Football has been a centerpiece of American culture for decades, but there’s reason to doubt the sport will be able to maintain that status for decades to come. Concerns over the long-term health effects of players hasn’t done a whole lot to deter current professionals, or even current college or high school players.
The base of the player pyramid, though? That’s in real danger, and if enough parents start to pull their kids into other sports going forward, the whole structure could come toppling down. There’s a lawsuit in California against Pop Warner, filed by mothers of former players who committed suicide and were posthumously diagnosed with CTE.
Last week, California legislators introduced a bill last week that would ban tackle football before high school.
California would become the first state to prohibit minors from playing organized tackle football before high school under a proposal made Thursday by lawmakers concerned about the health risks.
Just days after the Super Bowl, Assembly members Kevin McCarty (D-Sacramento) and Lorena Gonzalez Fletcher (D-San Diego) said they are introducing the “Safe Youth Football Act,” legislation that will be considered this year by state lawmakers.
Under the bill, organized tackle football would be allowed starting with high school freshmen.
“The science is clear: head injuries sustained at a young age can harm kids for the rest of their lives,” Gonzalez Fletcher said in a statement. “Developing skills through flag football before high school is sound public policy from a health and safety standpoint.”
You’d likely expect a bill that would so radically alter the youth sports landscape for the most populous state in the nation to stir up plenty of opposition, and it’s true that it will face plenty of obstacles. But if the bill’s backers were afraid about losing the headline battle, they apparently needn’t have worried too much: editorials from the Times, the Mercury News, and the San Diego Union Tribune all underscored their support for the ban.
California is perhaps an outlier of a state politically, but football is still a very big deal there; it might not seem like Texas or the south, but by at least one national ranking system, the state had 6 of the top 17 high school football teams, including #1 Mater Dei. 7 of 247’s top 50 recruits for 2018 are from California. It’s a football state.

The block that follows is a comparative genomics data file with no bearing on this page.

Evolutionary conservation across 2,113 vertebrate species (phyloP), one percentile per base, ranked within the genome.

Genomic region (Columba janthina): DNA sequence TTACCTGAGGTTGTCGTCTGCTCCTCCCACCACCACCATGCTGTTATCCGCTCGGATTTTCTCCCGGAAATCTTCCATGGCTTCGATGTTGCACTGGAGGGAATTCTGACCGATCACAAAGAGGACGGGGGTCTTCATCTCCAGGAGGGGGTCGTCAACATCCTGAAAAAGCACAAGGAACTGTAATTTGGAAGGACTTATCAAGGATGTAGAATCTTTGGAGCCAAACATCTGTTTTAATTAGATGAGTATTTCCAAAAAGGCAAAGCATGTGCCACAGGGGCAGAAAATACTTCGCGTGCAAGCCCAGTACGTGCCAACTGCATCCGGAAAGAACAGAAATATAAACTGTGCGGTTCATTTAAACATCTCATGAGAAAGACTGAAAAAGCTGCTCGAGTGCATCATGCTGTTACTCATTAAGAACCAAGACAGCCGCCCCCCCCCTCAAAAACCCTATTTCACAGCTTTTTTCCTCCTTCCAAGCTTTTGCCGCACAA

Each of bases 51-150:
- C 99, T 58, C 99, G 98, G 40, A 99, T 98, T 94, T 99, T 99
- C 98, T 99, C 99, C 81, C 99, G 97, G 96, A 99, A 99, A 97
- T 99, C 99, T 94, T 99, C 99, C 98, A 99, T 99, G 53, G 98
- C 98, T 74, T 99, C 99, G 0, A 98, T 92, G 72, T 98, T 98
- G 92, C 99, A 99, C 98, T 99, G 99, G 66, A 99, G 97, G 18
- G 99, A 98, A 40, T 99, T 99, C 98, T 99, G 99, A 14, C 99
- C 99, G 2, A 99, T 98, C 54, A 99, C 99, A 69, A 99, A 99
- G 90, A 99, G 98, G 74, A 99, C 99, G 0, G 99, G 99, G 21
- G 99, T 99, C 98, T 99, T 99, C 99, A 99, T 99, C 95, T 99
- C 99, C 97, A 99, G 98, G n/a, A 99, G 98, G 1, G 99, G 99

That’s manifested in how quickly some people organized opposition.
Hours after two California legislators unveiled a plan to outlaw tackle football until high school, angry coaches, parents and former players began mobilizing to protect America’s favorite sport from a notoriously “nanny” state government.
They created a Twitter account, SaveCaliforniaFootball, and a matching hashtag. One coach set up a meeting with a Sacramento lobbyist to learn how to engage lawmakers on bills. An online petition opposing the bill collected more than 30,000 signatures in a little over three days.
“At what point do we just bubble wrap our kids?” said Jason Ingman of Natomas, a parent and youth coach who launched the petition. “It’s not a perfect world. We’re never going to take injury out of sports. We can’t just abandon it because we can’t be 100 percent safe.”
It’s weird how quickly that element has come to seem like the fringe, isn’t it? The massive increase in public awareness on the topic of CTE and its link to football is probably to thank for that. Hell, Jacked Up was around on ESPN until 2008. This Pop Warner hits compilation hit YouTube in 2012, and has nearly 5 million views.
Now, at least one state is laying the groundwork for making organized tackle football illegal for kids, and while there’s the predictable outcry, there’s also plenty of public support.
Football, at least in its current form, might not be around much longer.